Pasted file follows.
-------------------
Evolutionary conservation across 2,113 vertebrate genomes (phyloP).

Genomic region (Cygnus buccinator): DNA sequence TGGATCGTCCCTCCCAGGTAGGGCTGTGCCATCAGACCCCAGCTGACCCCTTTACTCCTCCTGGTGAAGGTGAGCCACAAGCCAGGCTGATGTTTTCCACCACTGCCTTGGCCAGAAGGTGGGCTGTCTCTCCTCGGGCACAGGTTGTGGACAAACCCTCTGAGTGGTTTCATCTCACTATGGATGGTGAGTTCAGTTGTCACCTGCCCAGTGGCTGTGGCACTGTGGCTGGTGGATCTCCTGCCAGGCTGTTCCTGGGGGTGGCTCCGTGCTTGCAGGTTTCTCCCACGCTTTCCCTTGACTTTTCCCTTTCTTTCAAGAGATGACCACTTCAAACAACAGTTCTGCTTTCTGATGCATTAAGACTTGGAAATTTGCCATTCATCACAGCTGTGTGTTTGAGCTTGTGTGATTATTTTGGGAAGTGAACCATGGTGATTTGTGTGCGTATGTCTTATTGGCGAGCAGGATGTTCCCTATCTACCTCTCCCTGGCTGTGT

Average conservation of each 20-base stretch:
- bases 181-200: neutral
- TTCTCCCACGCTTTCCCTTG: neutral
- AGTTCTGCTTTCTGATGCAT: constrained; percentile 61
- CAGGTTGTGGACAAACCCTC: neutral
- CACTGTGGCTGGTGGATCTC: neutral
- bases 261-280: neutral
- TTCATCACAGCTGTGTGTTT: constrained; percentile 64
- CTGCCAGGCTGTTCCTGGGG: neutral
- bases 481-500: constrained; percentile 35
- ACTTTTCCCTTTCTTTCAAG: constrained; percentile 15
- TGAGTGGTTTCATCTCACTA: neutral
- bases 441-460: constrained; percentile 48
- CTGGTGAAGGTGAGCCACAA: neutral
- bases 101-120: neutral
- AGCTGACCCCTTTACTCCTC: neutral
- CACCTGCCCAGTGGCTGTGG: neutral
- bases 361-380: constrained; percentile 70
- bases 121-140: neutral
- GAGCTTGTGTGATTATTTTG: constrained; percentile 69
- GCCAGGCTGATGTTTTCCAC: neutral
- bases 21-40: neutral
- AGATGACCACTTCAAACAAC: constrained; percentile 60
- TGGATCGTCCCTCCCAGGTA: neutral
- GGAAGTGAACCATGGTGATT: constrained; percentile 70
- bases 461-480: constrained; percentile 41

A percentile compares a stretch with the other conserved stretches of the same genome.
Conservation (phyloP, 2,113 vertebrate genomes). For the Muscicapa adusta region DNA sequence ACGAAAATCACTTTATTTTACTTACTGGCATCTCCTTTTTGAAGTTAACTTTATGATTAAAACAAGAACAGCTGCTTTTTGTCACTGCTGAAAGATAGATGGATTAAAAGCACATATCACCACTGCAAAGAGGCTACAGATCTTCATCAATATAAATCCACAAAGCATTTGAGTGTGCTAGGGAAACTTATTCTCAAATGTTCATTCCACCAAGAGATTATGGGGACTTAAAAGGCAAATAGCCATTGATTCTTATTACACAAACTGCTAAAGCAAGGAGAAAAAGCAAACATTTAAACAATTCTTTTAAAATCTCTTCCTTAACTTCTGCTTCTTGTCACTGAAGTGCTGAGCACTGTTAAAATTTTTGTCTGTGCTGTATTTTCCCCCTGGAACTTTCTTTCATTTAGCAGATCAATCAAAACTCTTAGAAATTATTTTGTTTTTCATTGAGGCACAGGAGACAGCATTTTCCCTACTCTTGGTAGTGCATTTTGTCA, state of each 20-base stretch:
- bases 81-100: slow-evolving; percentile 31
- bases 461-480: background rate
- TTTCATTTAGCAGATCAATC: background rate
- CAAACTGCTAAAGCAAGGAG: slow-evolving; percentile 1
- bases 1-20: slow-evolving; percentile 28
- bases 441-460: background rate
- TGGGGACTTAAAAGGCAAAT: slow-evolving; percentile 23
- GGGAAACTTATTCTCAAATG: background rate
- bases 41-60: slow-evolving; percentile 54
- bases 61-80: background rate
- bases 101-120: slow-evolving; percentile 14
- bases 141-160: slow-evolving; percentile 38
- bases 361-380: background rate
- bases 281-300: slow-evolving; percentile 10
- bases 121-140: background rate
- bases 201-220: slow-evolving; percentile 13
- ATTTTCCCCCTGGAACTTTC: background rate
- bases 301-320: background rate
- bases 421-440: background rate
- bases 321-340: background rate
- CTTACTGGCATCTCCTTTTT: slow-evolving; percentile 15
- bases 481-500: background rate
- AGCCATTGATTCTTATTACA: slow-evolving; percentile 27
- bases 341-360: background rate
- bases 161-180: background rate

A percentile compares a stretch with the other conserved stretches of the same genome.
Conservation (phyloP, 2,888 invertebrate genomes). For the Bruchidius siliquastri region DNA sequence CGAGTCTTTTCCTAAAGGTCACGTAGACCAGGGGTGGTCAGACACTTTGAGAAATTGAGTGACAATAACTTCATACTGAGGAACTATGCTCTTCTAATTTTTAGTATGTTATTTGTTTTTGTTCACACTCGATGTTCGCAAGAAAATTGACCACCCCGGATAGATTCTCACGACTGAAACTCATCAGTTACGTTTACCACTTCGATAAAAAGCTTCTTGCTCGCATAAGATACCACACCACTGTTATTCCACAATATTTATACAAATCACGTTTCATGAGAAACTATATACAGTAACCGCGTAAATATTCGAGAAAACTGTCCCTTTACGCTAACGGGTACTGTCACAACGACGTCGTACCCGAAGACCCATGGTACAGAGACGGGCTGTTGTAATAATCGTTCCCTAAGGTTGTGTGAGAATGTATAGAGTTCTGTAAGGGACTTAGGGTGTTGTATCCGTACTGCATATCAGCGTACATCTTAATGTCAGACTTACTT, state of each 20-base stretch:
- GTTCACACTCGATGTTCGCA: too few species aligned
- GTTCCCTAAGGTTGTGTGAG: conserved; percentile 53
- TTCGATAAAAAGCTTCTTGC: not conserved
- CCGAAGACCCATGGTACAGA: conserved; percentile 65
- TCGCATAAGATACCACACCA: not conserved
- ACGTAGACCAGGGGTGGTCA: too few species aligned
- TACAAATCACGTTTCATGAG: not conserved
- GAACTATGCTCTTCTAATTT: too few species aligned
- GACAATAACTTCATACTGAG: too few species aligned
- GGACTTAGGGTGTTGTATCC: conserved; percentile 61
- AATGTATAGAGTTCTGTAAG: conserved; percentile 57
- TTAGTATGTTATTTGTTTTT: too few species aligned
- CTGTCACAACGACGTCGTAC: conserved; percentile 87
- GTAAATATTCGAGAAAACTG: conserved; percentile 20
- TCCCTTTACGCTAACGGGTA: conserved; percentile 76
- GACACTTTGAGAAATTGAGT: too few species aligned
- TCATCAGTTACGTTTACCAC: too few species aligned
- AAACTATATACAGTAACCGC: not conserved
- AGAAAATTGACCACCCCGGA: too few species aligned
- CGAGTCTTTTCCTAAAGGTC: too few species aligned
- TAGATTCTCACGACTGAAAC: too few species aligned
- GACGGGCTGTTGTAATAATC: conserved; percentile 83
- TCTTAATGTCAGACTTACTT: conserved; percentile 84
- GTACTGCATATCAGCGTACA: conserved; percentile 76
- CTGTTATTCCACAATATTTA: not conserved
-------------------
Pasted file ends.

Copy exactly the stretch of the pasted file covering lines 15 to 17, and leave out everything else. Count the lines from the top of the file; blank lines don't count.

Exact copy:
- bases 441-460: constrained; percentile 48
- CTGGTGAAGGTGAGCCACAA: neutral
- bases 101-120: neutral